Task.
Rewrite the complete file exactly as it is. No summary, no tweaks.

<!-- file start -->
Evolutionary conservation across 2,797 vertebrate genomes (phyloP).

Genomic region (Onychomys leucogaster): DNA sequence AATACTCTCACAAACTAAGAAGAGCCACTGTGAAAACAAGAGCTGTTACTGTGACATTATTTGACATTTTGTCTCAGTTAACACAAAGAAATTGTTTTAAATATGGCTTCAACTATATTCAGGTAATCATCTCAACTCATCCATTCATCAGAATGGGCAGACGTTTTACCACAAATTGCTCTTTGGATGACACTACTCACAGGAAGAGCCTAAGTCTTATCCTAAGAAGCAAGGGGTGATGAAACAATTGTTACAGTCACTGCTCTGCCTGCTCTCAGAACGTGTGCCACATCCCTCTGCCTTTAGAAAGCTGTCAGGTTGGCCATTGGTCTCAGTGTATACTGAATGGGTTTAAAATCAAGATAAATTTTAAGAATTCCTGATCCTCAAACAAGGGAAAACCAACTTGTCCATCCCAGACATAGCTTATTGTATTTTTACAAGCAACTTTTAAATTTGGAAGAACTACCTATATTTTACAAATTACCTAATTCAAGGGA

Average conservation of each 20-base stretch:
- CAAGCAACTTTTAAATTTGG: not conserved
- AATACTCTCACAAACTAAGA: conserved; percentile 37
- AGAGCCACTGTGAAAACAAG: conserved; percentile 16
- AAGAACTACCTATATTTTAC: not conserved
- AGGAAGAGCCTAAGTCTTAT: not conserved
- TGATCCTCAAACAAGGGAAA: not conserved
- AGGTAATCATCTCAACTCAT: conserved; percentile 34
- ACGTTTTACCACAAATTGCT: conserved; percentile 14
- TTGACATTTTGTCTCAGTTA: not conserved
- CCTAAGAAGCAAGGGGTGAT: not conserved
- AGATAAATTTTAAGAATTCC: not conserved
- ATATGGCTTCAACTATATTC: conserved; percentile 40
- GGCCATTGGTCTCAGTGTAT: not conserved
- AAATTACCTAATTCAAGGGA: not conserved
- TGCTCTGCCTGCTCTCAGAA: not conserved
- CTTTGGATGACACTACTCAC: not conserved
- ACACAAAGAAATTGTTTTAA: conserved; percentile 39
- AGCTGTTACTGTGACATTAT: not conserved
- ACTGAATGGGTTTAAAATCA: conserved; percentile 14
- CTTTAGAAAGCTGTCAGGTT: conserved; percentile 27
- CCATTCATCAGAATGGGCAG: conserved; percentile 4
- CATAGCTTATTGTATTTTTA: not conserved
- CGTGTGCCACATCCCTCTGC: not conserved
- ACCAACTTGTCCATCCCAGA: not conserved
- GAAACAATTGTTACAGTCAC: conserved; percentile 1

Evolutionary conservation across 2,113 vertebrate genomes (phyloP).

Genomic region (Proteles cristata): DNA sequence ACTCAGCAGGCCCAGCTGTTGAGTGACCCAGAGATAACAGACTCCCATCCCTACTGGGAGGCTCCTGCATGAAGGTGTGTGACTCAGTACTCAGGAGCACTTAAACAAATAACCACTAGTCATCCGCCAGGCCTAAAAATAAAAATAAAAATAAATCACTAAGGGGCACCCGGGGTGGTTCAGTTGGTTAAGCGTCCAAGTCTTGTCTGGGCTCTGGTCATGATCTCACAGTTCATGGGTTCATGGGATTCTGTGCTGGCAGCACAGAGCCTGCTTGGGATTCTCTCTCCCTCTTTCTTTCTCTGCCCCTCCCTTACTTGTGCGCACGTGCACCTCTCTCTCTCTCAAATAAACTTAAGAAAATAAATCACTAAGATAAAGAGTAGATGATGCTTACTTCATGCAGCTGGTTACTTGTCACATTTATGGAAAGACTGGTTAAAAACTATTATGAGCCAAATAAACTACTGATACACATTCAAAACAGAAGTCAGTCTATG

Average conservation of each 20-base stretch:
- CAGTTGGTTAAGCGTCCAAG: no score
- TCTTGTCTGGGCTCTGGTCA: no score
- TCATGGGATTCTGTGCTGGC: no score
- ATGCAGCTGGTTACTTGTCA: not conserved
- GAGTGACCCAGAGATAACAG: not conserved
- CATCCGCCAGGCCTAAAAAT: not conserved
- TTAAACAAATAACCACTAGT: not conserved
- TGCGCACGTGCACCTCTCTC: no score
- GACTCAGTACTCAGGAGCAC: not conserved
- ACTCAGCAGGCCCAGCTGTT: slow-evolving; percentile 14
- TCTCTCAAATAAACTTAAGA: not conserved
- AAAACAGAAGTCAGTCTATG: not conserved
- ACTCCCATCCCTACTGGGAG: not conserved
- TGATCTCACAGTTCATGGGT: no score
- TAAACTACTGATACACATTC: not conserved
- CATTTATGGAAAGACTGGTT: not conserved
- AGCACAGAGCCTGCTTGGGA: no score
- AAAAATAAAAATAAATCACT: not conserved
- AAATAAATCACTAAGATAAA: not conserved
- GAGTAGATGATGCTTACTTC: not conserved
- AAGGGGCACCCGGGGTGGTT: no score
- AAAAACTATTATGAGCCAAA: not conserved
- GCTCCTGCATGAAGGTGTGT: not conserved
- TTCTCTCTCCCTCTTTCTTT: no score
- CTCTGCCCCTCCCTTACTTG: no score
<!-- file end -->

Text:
Evolutionary conservation across 2,797 vertebrate genomes (phyloP).

Genomic region (Onychomys leucogaster): DNA sequence AATACTCTCACAAACTAAGAAGAGCCACTGTGAAAACAAGAGCTGTTACTGTGACATTATTTGACATTTTGTCTCAGTTAACACAAAGAAATTGTTTTAAATATGGCTTCAACTATATTCAGGTAATCATCTCAACTCATCCATTCATCAGAATGGGCAGACGTTTTACCACAAATTGCTCTTTGGATGACACTACTCACAGGAAGAGCCTAAGTCTTATCCTAAGAAGCAAGGGGTGATGAAACAATTGTTACAGTCACTGCTCTGCCTGCTCTCAGAACGTGTGCCACATCCCTCTGCCTTTAGAAAGCTGTCAGGTTGGCCATTGGTCTCAGTGTATACTGAATGGGTTTAAAATCAAGATAAATTTTAAGAATTCCTGATCCTCAAACAAGGGAAAACCAACTTGTCCATCCCAGACATAGCTTATTGTATTTTTACAAGCAACTTTTAAATTTGGAAGAACTACCTATATTTTACAAATTACCTAATTCAAGGGA

Average conservation of each 20-base stretch:
- CAAGCAACTTTTAAATTTGG: not conserved
- AATACTCTCACAAACTAAGA: conserved; percentile 37
- AGAGCCACTGTGAAAACAAG: conserved; percentile 16
- AAGAACTACCTATATTTTAC: not conserved
- AGGAAGAGCCTAAGTCTTAT: not conserved
- TGATCCTCAAACAAGGGAAA: not conserved
- AGGTAATCATCTCAACTCAT: conserved; percentile 34
- ACGTTTTACCACAAATTGCT: conserved; percentile 14
- TTGACATTTTGTCTCAGTTA: not conserved
- CCTAAGAAGCAAGGGGTGAT: not conserved
- AGATAAATTTTAAGAATTCC: not conserved
- ATATGGCTTCAACTATATTC: conserved; percentile 40
- GGCCATTGGTCTCAGTGTAT: not conserved
- AAATTACCTAATTCAAGGGA: not conserved
- TGCTCTGCCTGCTCTCAGAA: not conserved
- CTTTGGATGACACTACTCAC: not conserved
- ACACAAAGAAATTGTTTTAA: conserved; percentile 39
- AGCTGTTACTGTGACATTAT: not conserved
- ACTGAATGGGTTTAAAATCA: conserved; percentile 14
- CTTTAGAAAGCTGTCAGGTT: conserved; percentile 27
- CCATTCATCAGAATGGGCAG: conserved; percentile 4
- CATAGCTTATTGTATTTTTA: not conserved
- CGTGTGCCACATCCCTCTGC: not conserved
- ACCAACTTGTCCATCCCAGA: not conserved
- GAAACAATTGTTACAGTCAC: conserved; percentile 1

Evolutionary conservation across 2,113 vertebrate genomes (phyloP).

Genomic region (Proteles cristata): DNA sequence ACTCAGCAGGCCCAGCTGTTGAGTGACCCAGAGATAACAGACTCCCATCCCTACTGGGAGGCTCCTGCATGAAGGTGTGTGACTCAGTACTCAGGAGCACTTAAACAAATAACCACTAGTCATCCGCCAGGCCTAAAAATAAAAATAAAAATAAATCACTAAGGGGCACCCGGGGTGGTTCAGTTGGTTAAGCGTCCAAGTCTTGTCTGGGCTCTGGTCATGATCTCACAGTTCATGGGTTCATGGGATTCTGTGCTGGCAGCACAGAGCCTGCTTGGGATTCTCTCTCCCTCTTTCTTTCTCTGCCCCTCCCTTACTTGTGCGCACGTGCACCTCTCTCTCTCTCAAATAAACTTAAGAAAATAAATCACTAAGATAAAGAGTAGATGATGCTTACTTCATGCAGCTGGTTACTTGTCACATTTATGGAAAGACTGGTTAAAAACTATTATGAGCCAAATAAACTACTGATACACATTCAAAACAGAAGTCAGTCTATG

Average conservation of each 20-base stretch:
- CAGTTGGTTAAGCGTCCAAG: no score
- TCTTGTCTGGGCTCTGGTCA: no score
- TCATGGGATTCTGTGCTGGC: no score
- ATGCAGCTGGTTACTTGTCA: not conserved
- GAGTGACCCAGAGATAACAG: not conserved
- CATCCGCCAGGCCTAAAAAT: not conserved
- TTAAACAAATAACCACTAGT: not conserved
- TGCGCACGTGCACCTCTCTC: no score
- GACTCAGTACTCAGGAGCAC: not conserved
- ACTCAGCAGGCCCAGCTGTT: slow-evolving; percentile 14
- TCTCTCAAATAAACTTAAGA: not conserved
- AAAACAGAAGTCAGTCTATG: not conserved
- ACTCCCATCCCTACTGGGAG: not conserved
- TGATCTCACAGTTCATGGGT: no score
- TAAACTACTGATACACATTC: not conserved
- CATTTATGGAAAGACTGGTT: not conserved
- AGCACAGAGCCTGCTTGGGA: no score
- AAAAATAAAAATAAATCACT: not conserved
- AAATAAATCACTAAGATAAA: not conserved
- GAGTAGATGATGCTTACTTC: not conserved
- AAGGGGCACCCGGGGTGGTT: no score
- AAAAACTATTATGAGCCAAA: not conserved
- GCTCCTGCATGAAGGTGTGT: not conserved
- TTCTCTCTCCCTCTTTCTTT: no score
- CTCTGCCCCTCCCTTACTTG: no score